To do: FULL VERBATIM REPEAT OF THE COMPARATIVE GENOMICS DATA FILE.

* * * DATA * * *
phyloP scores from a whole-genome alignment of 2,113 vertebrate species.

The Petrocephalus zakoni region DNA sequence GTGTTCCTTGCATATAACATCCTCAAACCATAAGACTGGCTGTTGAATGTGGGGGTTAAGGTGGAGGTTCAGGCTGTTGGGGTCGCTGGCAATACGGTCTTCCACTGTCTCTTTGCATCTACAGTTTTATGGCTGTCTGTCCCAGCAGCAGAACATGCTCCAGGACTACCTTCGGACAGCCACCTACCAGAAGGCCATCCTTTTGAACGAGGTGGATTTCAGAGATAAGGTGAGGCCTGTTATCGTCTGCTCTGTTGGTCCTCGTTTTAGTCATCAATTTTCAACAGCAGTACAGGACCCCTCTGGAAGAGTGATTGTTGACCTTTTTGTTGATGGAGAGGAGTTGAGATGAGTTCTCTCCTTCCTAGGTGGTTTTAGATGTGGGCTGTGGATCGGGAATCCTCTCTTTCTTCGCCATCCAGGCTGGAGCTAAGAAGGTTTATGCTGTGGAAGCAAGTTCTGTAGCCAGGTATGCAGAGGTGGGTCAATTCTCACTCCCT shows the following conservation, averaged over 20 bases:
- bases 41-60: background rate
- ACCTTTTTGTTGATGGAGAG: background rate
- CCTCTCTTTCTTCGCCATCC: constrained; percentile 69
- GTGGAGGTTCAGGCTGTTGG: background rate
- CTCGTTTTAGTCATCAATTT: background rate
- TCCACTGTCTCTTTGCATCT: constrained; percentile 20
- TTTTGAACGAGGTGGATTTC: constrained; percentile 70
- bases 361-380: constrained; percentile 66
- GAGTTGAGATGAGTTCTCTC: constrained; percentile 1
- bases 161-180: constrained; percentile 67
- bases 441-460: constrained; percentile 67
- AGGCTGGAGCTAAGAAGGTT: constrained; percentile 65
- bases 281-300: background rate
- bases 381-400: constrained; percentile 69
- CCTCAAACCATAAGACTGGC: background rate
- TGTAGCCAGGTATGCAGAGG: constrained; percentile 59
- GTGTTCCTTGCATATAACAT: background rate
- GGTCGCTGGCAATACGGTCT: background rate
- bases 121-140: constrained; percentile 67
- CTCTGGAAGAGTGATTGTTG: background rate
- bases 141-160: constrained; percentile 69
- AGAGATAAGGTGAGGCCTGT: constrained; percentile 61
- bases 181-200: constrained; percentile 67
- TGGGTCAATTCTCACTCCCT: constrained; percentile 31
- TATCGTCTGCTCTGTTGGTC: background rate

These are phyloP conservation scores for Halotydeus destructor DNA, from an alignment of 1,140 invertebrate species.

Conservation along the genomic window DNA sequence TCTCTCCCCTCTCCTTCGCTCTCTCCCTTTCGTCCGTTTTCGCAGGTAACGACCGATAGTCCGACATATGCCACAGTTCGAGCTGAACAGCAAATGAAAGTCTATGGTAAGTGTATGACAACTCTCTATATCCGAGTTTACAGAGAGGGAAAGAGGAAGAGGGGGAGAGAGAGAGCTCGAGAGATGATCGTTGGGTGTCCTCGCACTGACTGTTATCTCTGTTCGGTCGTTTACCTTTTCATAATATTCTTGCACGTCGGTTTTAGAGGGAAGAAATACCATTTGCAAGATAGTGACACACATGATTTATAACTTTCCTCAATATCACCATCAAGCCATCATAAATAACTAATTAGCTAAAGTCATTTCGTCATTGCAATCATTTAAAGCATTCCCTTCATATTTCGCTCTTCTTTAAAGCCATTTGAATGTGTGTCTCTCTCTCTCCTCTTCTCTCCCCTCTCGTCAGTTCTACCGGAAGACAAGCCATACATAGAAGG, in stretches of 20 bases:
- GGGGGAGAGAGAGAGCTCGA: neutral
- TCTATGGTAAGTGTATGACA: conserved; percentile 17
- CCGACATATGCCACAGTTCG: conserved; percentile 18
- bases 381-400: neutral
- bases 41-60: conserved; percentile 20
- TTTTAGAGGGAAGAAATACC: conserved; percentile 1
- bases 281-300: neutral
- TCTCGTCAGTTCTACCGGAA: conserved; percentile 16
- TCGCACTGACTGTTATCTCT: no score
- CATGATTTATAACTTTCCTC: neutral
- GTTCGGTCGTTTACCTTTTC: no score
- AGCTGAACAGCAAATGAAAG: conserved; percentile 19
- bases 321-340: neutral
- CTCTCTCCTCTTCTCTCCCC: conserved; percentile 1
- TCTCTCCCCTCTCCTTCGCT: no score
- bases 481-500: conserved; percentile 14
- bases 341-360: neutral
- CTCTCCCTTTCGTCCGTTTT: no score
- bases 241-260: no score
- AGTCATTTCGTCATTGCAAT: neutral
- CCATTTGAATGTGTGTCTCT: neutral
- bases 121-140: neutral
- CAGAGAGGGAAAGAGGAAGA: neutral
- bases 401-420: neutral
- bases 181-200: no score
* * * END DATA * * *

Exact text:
phyloP scores from a whole-genome alignment of 2,113 vertebrate species.

The Petrocephalus zakoni region DNA sequence GTGTTCCTTGCATATAACATCCTCAAACCATAAGACTGGCTGTTGAATGTGGGGGTTAAGGTGGAGGTTCAGGCTGTTGGGGTCGCTGGCAATACGGTCTTCCACTGTCTCTTTGCATCTACAGTTTTATGGCTGTCTGTCCCAGCAGCAGAACATGCTCCAGGACTACCTTCGGACAGCCACCTACCAGAAGGCCATCCTTTTGAACGAGGTGGATTTCAGAGATAAGGTGAGGCCTGTTATCGTCTGCTCTGTTGGTCCTCGTTTTAGTCATCAATTTTCAACAGCAGTACAGGACCCCTCTGGAAGAGTGATTGTTGACCTTTTTGTTGATGGAGAGGAGTTGAGATGAGTTCTCTCCTTCCTAGGTGGTTTTAGATGTGGGCTGTGGATCGGGAATCCTCTCTTTCTTCGCCATCCAGGCTGGAGCTAAGAAGGTTTATGCTGTGGAAGCAAGTTCTGTAGCCAGGTATGCAGAGGTGGGTCAATTCTCACTCCCT shows the following conservation, averaged over 20 bases:
- bases 41-60: background rate
- ACCTTTTTGTTGATGGAGAG: background rate
- CCTCTCTTTCTTCGCCATCC: constrained; percentile 69
- GTGGAGGTTCAGGCTGTTGG: background rate
- CTCGTTTTAGTCATCAATTT: background rate
- TCCACTGTCTCTTTGCATCT: constrained; percentile 20
- TTTTGAACGAGGTGGATTTC: constrained; percentile 70
- bases 361-380: constrained; percentile 66
- GAGTTGAGATGAGTTCTCTC: constrained; percentile 1
- bases 161-180: constrained; percentile 67
- bases 441-460: constrained; percentile 67
- AGGCTGGAGCTAAGAAGGTT: constrained; percentile 65
- bases 281-300: background rate
- bases 381-400: constrained; percentile 69
- CCTCAAACCATAAGACTGGC: background rate
- TGTAGCCAGGTATGCAGAGG: constrained; percentile 59
- GTGTTCCTTGCATATAACAT: background rate
- GGTCGCTGGCAATACGGTCT: background rate
- bases 121-140: constrained; percentile 67
- CTCTGGAAGAGTGATTGTTG: background rate
- bases 141-160: constrained; percentile 69
- AGAGATAAGGTGAGGCCTGT: constrained; percentile 61
- bases 181-200: constrained; percentile 67
- TGGGTCAATTCTCACTCCCT: constrained; percentile 31
- TATCGTCTGCTCTGTTGGTC: background rate

These are phyloP conservation scores for Halotydeus destructor DNA, from an alignment of 1,140 invertebrate species.

Conservation along the genomic window DNA sequence TCTCTCCCCTCTCCTTCGCTCTCTCCCTTTCGTCCGTTTTCGCAGGTAACGACCGATAGTCCGACATATGCCACAGTTCGAGCTGAACAGCAAATGAAAGTCTATGGTAAGTGTATGACAACTCTCTATATCCGAGTTTACAGAGAGGGAAAGAGGAAGAGGGGGAGAGAGAGAGCTCGAGAGATGATCGTTGGGTGTCCTCGCACTGACTGTTATCTCTGTTCGGTCGTTTACCTTTTCATAATATTCTTGCACGTCGGTTTTAGAGGGAAGAAATACCATTTGCAAGATAGTGACACACATGATTTATAACTTTCCTCAATATCACCATCAAGCCATCATAAATAACTAATTAGCTAAAGTCATTTCGTCATTGCAATCATTTAAAGCATTCCCTTCATATTTCGCTCTTCTTTAAAGCCATTTGAATGTGTGTCTCTCTCTCTCCTCTTCTCTCCCCTCTCGTCAGTTCTACCGGAAGACAAGCCATACATAGAAGG, in stretches of 20 bases:
- GGGGGAGAGAGAGAGCTCGA: neutral
- TCTATGGTAAGTGTATGACA: conserved; percentile 17
- CCGACATATGCCACAGTTCG: conserved; percentile 18
- bases 381-400: neutral
- bases 41-60: conserved; percentile 20
- TTTTAGAGGGAAGAAATACC: conserved; percentile 1
- bases 281-300: neutral
- TCTCGTCAGTTCTACCGGAA: conserved; percentile 16
- TCGCACTGACTGTTATCTCT: no score
- CATGATTTATAACTTTCCTC: neutral
- GTTCGGTCGTTTACCTTTTC: no score
- AGCTGAACAGCAAATGAAAG: conserved; percentile 19
- bases 321-340: neutral
- CTCTCTCCTCTTCTCTCCCC: conserved; percentile 1
- TCTCTCCCCTCTCCTTCGCT: no score
- bases 481-500: conserved; percentile 14
- bases 341-360: neutral
- CTCTCCCTTTCGTCCGTTTT: no score
- bases 241-260: no score
- AGTCATTTCGTCATTGCAAT: neutral
- CCATTTGAATGTGTGTCTCT: neutral
- bases 121-140: neutral
- CAGAGAGGGAAAGAGGAAGA: neutral
- bases 401-420: neutral
- bases 181-200: no score